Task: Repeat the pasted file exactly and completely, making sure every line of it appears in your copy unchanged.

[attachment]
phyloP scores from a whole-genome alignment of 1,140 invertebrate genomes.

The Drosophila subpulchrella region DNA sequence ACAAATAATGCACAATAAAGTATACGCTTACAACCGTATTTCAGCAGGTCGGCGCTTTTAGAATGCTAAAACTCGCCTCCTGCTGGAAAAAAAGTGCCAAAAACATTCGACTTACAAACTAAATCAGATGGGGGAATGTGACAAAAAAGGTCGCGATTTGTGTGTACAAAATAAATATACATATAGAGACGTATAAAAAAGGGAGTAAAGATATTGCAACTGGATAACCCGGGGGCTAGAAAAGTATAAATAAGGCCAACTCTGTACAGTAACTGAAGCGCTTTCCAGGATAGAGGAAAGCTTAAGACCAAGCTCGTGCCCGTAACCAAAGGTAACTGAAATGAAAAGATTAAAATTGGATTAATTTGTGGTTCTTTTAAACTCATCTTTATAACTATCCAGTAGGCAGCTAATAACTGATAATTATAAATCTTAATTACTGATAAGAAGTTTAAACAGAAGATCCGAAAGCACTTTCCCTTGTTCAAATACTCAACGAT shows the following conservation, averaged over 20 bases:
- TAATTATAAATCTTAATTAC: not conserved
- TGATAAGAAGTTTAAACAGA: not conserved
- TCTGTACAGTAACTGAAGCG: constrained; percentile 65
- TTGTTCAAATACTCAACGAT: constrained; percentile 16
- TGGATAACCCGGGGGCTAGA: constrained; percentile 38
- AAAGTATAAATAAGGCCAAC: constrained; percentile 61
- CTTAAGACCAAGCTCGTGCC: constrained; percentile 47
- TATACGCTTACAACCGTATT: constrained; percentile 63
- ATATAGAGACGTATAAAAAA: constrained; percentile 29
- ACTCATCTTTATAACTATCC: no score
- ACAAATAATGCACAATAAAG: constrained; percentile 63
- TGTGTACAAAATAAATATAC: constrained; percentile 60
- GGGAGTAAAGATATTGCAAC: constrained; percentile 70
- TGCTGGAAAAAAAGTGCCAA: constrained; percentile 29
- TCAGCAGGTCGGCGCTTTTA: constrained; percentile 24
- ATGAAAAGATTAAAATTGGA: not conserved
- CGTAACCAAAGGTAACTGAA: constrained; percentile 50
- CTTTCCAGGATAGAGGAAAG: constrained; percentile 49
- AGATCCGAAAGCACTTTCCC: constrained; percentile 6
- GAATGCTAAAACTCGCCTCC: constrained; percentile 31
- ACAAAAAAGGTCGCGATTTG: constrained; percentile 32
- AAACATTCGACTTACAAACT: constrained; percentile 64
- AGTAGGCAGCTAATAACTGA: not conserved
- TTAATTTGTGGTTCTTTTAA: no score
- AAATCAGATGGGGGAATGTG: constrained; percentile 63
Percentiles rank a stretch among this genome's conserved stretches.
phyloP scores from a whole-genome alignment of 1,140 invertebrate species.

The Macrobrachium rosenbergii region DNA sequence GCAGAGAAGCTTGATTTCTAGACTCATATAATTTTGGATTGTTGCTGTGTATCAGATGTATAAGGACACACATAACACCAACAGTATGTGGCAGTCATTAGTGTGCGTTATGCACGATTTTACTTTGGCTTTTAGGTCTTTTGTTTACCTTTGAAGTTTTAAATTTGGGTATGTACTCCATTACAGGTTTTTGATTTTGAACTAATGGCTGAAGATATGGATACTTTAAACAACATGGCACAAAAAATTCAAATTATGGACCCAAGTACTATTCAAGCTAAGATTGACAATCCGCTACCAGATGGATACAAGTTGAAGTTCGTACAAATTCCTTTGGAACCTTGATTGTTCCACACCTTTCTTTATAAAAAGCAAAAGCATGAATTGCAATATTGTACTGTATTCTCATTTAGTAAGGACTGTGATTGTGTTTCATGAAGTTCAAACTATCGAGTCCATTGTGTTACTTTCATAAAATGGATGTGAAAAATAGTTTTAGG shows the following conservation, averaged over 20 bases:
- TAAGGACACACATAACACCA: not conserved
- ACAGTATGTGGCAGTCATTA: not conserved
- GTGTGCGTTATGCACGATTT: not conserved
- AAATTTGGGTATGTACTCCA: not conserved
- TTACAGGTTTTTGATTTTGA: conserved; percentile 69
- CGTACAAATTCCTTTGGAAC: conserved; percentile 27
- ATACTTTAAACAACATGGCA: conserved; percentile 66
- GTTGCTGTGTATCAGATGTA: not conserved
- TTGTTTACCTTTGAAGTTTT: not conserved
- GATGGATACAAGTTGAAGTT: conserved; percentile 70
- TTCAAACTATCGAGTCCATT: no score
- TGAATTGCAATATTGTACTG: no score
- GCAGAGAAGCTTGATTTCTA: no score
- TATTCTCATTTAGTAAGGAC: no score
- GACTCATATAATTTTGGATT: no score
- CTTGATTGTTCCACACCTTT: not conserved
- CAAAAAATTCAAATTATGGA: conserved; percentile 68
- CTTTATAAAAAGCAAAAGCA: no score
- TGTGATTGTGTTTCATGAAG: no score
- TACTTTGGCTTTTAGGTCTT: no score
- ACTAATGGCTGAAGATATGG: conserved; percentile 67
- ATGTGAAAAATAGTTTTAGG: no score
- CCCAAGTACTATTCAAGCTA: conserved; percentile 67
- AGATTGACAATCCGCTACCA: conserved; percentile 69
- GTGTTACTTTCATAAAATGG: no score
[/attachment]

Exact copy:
phyloP scores from a whole-genome alignment of 1,140 invertebrate genomes.

The Drosophila subpulchrella region DNA sequence ACAAATAATGCACAATAAAGTATACGCTTACAACCGTATTTCAGCAGGTCGGCGCTTTTAGAATGCTAAAACTCGCCTCCTGCTGGAAAAAAAGTGCCAAAAACATTCGACTTACAAACTAAATCAGATGGGGGAATGTGACAAAAAAGGTCGCGATTTGTGTGTACAAAATAAATATACATATAGAGACGTATAAAAAAGGGAGTAAAGATATTGCAACTGGATAACCCGGGGGCTAGAAAAGTATAAATAAGGCCAACTCTGTACAGTAACTGAAGCGCTTTCCAGGATAGAGGAAAGCTTAAGACCAAGCTCGTGCCCGTAACCAAAGGTAACTGAAATGAAAAGATTAAAATTGGATTAATTTGTGGTTCTTTTAAACTCATCTTTATAACTATCCAGTAGGCAGCTAATAACTGATAATTATAAATCTTAATTACTGATAAGAAGTTTAAACAGAAGATCCGAAAGCACTTTCCCTTGTTCAAATACTCAACGAT shows the following conservation, averaged over 20 bases:
- TAATTATAAATCTTAATTAC: not conserved
- TGATAAGAAGTTTAAACAGA: not conserved
- TCTGTACAGTAACTGAAGCG: constrained; percentile 65
- TTGTTCAAATACTCAACGAT: constrained; percentile 16
- TGGATAACCCGGGGGCTAGA: constrained; percentile 38
- AAAGTATAAATAAGGCCAAC: constrained; percentile 61
- CTTAAGACCAAGCTCGTGCC: constrained; percentile 47
- TATACGCTTACAACCGTATT: constrained; percentile 63
- ATATAGAGACGTATAAAAAA: constrained; percentile 29
- ACTCATCTTTATAACTATCC: no score
- ACAAATAATGCACAATAAAG: constrained; percentile 63
- TGTGTACAAAATAAATATAC: constrained; percentile 60
- GGGAGTAAAGATATTGCAAC: constrained; percentile 70
- TGCTGGAAAAAAAGTGCCAA: constrained; percentile 29
- TCAGCAGGTCGGCGCTTTTA: constrained; percentile 24
- ATGAAAAGATTAAAATTGGA: not conserved
- CGTAACCAAAGGTAACTGAA: constrained; percentile 50
- CTTTCCAGGATAGAGGAAAG: constrained; percentile 49
- AGATCCGAAAGCACTTTCCC: constrained; percentile 6
- GAATGCTAAAACTCGCCTCC: constrained; percentile 31
- ACAAAAAAGGTCGCGATTTG: constrained; percentile 32
- AAACATTCGACTTACAAACT: constrained; percentile 64
- AGTAGGCAGCTAATAACTGA: not conserved
- TTAATTTGTGGTTCTTTTAA: no score
- AAATCAGATGGGGGAATGTG: constrained; percentile 63
Percentiles rank a stretch among this genome's conserved stretches.
phyloP scores from a whole-genome alignment of 1,140 invertebrate species.

The Macrobrachium rosenbergii region DNA sequence GCAGAGAAGCTTGATTTCTAGACTCATATAATTTTGGATTGTTGCTGTGTATCAGATGTATAAGGACACACATAACACCAACAGTATGTGGCAGTCATTAGTGTGCGTTATGCACGATTTTACTTTGGCTTTTAGGTCTTTTGTTTACCTTTGAAGTTTTAAATTTGGGTATGTACTCCATTACAGGTTTTTGATTTTGAACTAATGGCTGAAGATATGGATACTTTAAACAACATGGCACAAAAAATTCAAATTATGGACCCAAGTACTATTCAAGCTAAGATTGACAATCCGCTACCAGATGGATACAAGTTGAAGTTCGTACAAATTCCTTTGGAACCTTGATTGTTCCACACCTTTCTTTATAAAAAGCAAAAGCATGAATTGCAATATTGTACTGTATTCTCATTTAGTAAGGACTGTGATTGTGTTTCATGAAGTTCAAACTATCGAGTCCATTGTGTTACTTTCATAAAATGGATGTGAAAAATAGTTTTAGG shows the following conservation, averaged over 20 bases:
- TAAGGACACACATAACACCA: not conserved
- ACAGTATGTGGCAGTCATTA: not conserved
- GTGTGCGTTATGCACGATTT: not conserved
- AAATTTGGGTATGTACTCCA: not conserved
- TTACAGGTTTTTGATTTTGA: conserved; percentile 69
- CGTACAAATTCCTTTGGAAC: conserved; percentile 27
- ATACTTTAAACAACATGGCA: conserved; percentile 66
- GTTGCTGTGTATCAGATGTA: not conserved
- TTGTTTACCTTTGAAGTTTT: not conserved
- GATGGATACAAGTTGAAGTT: conserved; percentile 70
- TTCAAACTATCGAGTCCATT: no score
- TGAATTGCAATATTGTACTG: no score
- GCAGAGAAGCTTGATTTCTA: no score
- TATTCTCATTTAGTAAGGAC: no score
- GACTCATATAATTTTGGATT: no score
- CTTGATTGTTCCACACCTTT: not conserved
- CAAAAAATTCAAATTATGGA: conserved; percentile 68
- CTTTATAAAAAGCAAAAGCA: no score
- TGTGATTGTGTTTCATGAAG: no score
- TACTTTGGCTTTTAGGTCTT: no score
- ACTAATGGCTGAAGATATGG: conserved; percentile 67
- ATGTGAAAAATAGTTTTAGG: no score
- CCCAAGTACTATTCAAGCTA: conserved; percentile 67
- AGATTGACAATCCGCTACCA: conserved; percentile 69
- GTGTTACTTTCATAAAATGG: no score